This simple equation is a key driver of our work at Shone. We believe that humans are extremely valuable and talented. That’s the reason why we care a lot about providing the crews with great technology that makes their lives easier and helps them accomplish more. And to do so, we need to debunk the autonomous = unmanned fallacy.

Actually we believe in this so much that we made this the main message of our website’s landing page.

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Shone’s landing page

To understand why we put this message so front and center, we need to take a step back.

The push for manned autonomous ships

When we started Shone, Antoine was working on autonomous drones for wind turbine repair at Camp Six Labs, Ugo was working on HD maps for self-driving cars at Mapbox, and I was implementing human-like behaviors for driverless trucks at Starsky Robotics. What we were seeing was that a lot of the very hard problems in the autonomous space stem from the fact that making a system that behaves perfectly 100% of the time is hard, very hard (I’m not the one saying this, Waymo’s Director of Engineering is). …


The unfortunate tale of a missed reef

This series highlights recent maritime accidents, detail their causes and highlight how intelligent systems could help prevent future incidents.

It is inspired by the fact that when I co-founded Shone, I learnt that most accidents happen due to human errors. Actually, studies show that a staggering 96% of accidents are caused by human error.

Let’s take a look at an accident that happened in 2017 near Nouméa, New Caledonia.

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The Kea Trader after it broke in two due to heavy weather.

What happened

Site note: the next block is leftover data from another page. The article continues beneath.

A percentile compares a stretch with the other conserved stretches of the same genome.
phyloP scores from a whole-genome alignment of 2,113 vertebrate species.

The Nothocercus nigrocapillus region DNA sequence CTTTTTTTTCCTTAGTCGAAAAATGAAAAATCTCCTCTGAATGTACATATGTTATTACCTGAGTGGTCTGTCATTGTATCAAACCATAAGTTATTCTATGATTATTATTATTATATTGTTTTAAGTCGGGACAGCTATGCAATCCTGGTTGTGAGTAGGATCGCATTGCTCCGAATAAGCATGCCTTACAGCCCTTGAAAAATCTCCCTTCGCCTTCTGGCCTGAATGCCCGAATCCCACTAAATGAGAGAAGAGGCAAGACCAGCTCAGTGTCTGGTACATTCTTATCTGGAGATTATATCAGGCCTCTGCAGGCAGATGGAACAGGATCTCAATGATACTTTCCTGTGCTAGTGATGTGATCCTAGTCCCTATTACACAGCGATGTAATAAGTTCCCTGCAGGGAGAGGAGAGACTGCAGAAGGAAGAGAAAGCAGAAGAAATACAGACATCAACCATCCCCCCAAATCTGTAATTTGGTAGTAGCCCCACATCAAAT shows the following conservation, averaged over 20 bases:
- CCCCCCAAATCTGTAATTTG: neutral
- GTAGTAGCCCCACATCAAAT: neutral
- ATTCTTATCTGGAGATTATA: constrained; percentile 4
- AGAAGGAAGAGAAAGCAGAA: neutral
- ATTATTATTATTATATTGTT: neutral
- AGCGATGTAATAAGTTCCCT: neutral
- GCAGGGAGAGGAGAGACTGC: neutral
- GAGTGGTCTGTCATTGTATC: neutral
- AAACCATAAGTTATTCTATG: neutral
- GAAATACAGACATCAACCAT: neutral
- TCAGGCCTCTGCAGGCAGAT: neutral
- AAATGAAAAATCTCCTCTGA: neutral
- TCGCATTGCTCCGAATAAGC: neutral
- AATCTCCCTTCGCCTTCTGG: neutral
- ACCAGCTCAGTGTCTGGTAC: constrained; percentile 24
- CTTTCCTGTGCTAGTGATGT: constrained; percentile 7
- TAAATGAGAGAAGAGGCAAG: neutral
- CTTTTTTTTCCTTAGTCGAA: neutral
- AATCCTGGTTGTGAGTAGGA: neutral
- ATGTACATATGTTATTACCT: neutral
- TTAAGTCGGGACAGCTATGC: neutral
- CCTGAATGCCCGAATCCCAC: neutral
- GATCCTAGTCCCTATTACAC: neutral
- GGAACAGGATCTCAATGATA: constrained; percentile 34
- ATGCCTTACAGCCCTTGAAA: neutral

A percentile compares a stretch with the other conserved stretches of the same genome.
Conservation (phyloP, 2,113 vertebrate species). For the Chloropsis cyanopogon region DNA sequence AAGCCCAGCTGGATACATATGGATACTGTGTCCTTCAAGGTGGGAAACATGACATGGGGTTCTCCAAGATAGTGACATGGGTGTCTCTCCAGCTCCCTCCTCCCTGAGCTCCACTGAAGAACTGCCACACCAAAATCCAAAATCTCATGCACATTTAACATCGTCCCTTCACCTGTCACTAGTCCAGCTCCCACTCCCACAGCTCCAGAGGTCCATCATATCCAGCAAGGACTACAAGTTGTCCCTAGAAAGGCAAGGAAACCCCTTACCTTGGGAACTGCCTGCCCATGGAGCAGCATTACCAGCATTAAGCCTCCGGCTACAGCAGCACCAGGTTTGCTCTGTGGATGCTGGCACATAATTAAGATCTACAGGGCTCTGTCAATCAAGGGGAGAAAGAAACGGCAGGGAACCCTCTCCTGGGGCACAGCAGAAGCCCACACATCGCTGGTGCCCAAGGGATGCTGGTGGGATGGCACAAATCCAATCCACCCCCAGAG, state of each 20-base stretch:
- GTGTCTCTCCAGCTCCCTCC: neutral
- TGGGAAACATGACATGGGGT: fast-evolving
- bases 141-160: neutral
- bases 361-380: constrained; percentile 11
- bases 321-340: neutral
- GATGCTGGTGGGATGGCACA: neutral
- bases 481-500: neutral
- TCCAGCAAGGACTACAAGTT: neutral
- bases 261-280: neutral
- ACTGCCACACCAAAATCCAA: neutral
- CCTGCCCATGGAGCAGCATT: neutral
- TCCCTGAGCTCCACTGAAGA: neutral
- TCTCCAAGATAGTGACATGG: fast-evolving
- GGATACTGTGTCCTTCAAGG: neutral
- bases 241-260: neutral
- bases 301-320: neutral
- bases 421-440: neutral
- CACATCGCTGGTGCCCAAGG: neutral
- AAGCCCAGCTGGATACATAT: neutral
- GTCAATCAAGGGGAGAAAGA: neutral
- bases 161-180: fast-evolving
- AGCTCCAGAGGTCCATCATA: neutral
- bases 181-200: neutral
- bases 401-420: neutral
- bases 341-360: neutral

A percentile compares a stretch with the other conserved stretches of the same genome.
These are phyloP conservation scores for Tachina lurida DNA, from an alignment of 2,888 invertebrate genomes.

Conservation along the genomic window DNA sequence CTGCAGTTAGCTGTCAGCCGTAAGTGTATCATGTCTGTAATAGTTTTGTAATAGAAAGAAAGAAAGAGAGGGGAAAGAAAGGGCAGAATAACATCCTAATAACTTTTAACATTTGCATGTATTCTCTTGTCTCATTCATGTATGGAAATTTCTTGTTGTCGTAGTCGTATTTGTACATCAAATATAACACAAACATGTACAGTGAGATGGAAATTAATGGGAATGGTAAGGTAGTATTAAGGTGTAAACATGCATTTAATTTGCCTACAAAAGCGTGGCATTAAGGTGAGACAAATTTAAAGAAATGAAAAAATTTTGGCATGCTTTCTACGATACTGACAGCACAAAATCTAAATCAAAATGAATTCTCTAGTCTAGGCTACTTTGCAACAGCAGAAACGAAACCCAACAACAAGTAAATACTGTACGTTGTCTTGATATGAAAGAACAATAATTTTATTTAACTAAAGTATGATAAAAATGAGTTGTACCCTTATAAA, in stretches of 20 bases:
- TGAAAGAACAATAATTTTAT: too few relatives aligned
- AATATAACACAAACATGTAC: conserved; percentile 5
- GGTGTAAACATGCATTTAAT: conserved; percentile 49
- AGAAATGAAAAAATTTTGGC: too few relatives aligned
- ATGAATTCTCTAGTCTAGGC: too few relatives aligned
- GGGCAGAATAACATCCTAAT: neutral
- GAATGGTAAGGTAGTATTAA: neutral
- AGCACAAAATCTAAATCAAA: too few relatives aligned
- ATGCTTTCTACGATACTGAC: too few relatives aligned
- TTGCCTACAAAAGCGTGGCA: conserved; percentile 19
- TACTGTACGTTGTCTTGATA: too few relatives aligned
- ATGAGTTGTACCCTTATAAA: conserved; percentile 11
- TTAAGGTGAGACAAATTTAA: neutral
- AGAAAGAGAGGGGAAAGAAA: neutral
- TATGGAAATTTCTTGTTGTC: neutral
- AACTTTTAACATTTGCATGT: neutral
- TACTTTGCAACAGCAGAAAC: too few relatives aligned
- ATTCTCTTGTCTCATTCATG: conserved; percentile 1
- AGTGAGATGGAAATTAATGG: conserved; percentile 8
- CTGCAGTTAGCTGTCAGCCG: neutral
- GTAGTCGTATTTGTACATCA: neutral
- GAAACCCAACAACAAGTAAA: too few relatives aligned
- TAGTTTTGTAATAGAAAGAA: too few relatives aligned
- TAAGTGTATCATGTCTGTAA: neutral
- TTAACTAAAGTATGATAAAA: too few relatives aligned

At 00:55 (UTC +11) on July 12th 2017, the Maltese registered 2,194 TEU container ship Kea Trader ran aground and stranded over Récif Durand (Durand Reef) in the Pacific Ocean. …


Piloting gone wrong

This series highlights recent maritime accidents, detail their causes and highlight how intelligent systems could help prevent future incidents.

It is inspired by the fact that when I co-founded Shone, I learnt that most accidents happen due to human errors. Actually studies show that a staggering 96% of accidents are caused by human error.

Let’s take a look at an accident that happened in 2013 in the San Francisco Bay.

The allision of the Overseas Reymar with the Bay Bridge

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Overseas Reymar after the allision with the Bay Bridge

What happened


How a small mistake in chart plotting can lead to a disaster

This series highlights recent maritime accidents, detail their causes and highlight how intelligent systems could help prevent future incidents.

It is inspired by the fact that when I co-founded Shone, I learnt that most accidents happen due to human errors. Actually studies show that a staggering 96% of accidents are caused by human error.

Without further ado, let’s dive into our first case study: the MS Oliva.

The grounding of the MS Oliva

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Grounded MS Oliva

What happened

The MS Oliva — a 225m (738ft) dry bulk carrier transporting soya beans — ran aground at 14 knots at 4:30am on 16th March 2011 at the far north-west promontory of Nightingale Island, a small volcanic island in the middle of the Atlantic. The weather conditions worsened over time and a heavy swell started developing. The swell became so bad that on March 18th, the ship broke in two. …


Shipping is largely ignored by most and yet absolutely fundamental to our global economy. Over 80% of goods are carried by sea and the world merchant fleet totals about 50,000 ships, and the only reason I know this is because I co-founded Shone, a startup focused on shipping technology.

Almost every day I learn something new about shipping, but one of the things that still shocks me to this day is something I read in August of last year: the 15 biggest ships pollute as much as all the cars in the world.

To make this clearer, it means that 15 ships = 750M cars in terms of pollution.

About

Clement Renault

Co-founder of Shone